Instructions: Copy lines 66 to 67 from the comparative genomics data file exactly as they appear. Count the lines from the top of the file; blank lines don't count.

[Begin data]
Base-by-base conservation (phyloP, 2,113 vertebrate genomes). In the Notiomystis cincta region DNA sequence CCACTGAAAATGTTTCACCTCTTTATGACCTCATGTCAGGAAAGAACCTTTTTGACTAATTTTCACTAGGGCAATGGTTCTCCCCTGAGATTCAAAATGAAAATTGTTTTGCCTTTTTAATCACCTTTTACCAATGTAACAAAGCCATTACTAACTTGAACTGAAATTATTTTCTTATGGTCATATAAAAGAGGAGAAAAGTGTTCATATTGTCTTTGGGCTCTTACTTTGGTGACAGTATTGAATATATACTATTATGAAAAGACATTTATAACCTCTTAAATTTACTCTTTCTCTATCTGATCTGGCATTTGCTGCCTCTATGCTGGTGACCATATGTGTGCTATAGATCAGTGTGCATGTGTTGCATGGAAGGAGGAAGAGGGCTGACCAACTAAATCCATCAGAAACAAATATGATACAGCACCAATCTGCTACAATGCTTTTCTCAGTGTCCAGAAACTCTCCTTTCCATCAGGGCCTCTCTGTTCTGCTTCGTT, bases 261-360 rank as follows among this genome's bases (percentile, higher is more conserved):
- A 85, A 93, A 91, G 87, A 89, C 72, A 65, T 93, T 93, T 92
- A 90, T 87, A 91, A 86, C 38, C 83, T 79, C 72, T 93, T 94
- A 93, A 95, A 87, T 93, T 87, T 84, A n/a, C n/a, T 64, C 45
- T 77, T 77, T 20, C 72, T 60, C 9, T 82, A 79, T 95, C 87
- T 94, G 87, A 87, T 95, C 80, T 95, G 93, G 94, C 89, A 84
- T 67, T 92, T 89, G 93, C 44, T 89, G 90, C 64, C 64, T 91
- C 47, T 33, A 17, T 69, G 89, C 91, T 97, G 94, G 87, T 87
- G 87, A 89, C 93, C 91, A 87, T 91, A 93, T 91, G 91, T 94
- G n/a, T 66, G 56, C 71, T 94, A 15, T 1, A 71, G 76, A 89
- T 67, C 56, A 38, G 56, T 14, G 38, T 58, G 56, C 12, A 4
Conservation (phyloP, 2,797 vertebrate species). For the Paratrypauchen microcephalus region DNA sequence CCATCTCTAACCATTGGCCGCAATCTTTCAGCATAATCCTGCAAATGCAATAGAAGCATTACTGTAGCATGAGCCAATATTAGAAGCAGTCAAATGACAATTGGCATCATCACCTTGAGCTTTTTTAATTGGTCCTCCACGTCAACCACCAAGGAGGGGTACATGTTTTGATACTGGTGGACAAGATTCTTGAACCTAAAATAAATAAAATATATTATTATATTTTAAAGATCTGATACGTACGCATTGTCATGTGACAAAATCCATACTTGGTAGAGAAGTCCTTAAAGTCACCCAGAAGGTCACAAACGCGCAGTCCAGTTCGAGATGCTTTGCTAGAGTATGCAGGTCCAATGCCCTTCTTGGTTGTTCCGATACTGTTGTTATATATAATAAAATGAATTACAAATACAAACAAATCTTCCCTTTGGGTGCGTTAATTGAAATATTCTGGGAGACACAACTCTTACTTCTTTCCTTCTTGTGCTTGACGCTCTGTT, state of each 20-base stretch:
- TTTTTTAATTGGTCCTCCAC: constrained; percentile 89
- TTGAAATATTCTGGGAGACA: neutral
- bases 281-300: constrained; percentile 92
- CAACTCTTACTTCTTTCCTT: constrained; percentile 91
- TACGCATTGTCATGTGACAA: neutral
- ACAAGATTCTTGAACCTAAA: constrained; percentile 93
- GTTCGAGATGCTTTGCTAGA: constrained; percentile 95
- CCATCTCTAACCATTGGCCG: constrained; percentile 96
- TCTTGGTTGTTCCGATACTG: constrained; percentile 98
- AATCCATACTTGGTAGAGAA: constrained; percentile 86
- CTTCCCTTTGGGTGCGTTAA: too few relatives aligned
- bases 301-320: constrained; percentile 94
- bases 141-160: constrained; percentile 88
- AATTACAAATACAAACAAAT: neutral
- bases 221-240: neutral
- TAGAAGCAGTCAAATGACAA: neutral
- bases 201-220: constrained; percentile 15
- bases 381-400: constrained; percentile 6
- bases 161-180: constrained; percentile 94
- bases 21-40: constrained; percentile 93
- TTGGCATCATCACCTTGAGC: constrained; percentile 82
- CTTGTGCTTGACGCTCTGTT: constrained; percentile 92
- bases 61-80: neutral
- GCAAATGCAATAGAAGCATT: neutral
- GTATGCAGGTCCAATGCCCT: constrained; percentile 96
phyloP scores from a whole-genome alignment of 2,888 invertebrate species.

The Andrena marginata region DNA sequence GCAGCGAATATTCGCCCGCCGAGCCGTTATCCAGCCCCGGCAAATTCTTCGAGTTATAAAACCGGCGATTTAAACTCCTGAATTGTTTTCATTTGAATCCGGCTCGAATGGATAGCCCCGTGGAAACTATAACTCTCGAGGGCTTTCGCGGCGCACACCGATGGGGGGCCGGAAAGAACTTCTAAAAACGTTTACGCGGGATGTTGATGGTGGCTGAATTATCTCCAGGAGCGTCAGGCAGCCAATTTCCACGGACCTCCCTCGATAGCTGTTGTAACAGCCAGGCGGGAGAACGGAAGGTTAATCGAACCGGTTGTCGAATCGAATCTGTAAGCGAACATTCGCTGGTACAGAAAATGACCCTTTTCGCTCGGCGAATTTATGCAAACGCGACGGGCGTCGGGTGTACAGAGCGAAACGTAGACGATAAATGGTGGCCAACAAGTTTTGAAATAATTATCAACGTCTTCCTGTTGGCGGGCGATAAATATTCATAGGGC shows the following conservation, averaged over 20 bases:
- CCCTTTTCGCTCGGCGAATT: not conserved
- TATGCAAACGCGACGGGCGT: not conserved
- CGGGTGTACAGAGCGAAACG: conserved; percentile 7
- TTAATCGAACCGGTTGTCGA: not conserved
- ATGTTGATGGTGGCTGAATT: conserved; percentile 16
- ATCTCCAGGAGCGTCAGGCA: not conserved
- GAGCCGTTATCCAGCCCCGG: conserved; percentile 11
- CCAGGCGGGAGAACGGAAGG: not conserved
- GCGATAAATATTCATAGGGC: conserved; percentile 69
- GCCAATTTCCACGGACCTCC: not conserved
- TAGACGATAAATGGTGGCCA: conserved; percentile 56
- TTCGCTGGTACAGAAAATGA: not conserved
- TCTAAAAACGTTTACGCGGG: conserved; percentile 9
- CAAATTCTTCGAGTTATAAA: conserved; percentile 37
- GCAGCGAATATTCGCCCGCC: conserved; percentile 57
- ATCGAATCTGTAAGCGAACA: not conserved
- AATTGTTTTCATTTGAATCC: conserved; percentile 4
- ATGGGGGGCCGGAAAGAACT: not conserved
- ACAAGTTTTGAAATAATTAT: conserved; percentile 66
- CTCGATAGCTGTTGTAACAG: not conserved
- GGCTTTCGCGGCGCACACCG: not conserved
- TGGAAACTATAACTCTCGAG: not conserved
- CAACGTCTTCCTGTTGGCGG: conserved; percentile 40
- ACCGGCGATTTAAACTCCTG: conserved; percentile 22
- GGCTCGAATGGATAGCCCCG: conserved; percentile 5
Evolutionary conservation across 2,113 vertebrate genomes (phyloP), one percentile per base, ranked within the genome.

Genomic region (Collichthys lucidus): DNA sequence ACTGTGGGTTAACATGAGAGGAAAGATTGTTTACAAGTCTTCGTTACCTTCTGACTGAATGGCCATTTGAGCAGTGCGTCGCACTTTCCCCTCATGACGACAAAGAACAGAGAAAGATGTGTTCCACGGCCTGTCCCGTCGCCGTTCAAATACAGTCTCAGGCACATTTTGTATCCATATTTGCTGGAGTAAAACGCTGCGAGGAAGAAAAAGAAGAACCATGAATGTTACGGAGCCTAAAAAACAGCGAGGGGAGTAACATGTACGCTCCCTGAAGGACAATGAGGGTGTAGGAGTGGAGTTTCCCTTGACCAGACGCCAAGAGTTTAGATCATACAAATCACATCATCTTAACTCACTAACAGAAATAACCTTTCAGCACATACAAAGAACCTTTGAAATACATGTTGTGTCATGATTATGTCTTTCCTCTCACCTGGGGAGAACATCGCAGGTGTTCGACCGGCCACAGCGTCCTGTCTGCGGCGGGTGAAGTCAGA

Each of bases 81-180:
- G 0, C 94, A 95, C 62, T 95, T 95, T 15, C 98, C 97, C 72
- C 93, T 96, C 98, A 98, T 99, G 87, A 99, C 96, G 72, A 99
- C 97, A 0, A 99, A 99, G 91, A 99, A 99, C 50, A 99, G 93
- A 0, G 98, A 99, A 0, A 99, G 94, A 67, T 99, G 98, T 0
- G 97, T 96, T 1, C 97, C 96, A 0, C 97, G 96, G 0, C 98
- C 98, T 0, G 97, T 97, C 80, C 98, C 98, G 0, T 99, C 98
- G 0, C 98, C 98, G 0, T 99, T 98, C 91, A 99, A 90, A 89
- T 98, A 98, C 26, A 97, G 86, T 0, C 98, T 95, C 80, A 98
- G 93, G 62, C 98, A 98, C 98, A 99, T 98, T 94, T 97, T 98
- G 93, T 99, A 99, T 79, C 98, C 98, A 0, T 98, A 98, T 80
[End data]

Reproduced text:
Genomic region (Collichthys lucidus): DNA sequence ACTGTGGGTTAACATGAGAGGAAAGATTGTTTACAAGTCTTCGTTACCTTCTGACTGAATGGCCATTTGAGCAGTGCGTCGCACTTTCCCCTCATGACGACAAAGAACAGAGAAAGATGTGTTCCACGGCCTGTCCCGTCGCCGTTCAAATACAGTCTCAGGCACATTTTGTATCCATATTTGCTGGAGTAAAACGCTGCGAGGAAGAAAAAGAAGAACCATGAATGTTACGGAGCCTAAAAAACAGCGAGGGGAGTAACATGTACGCTCCCTGAAGGACAATGAGGGTGTAGGAGTGGAGTTTCCCTTGACCAGACGCCAAGAGTTTAGATCATACAAATCACATCATCTTAACTCACTAACAGAAATAACCTTTCAGCACATACAAAGAACCTTTGAAATACATGTTGTGTCATGATTATGTCTTTCCTCTCACCTGGGGAGAACATCGCAGGTGTTCGACCGGCCACAGCGTCCTGTCTGCGGCGGGTGAAGTCAGA

Each of bases 81-180: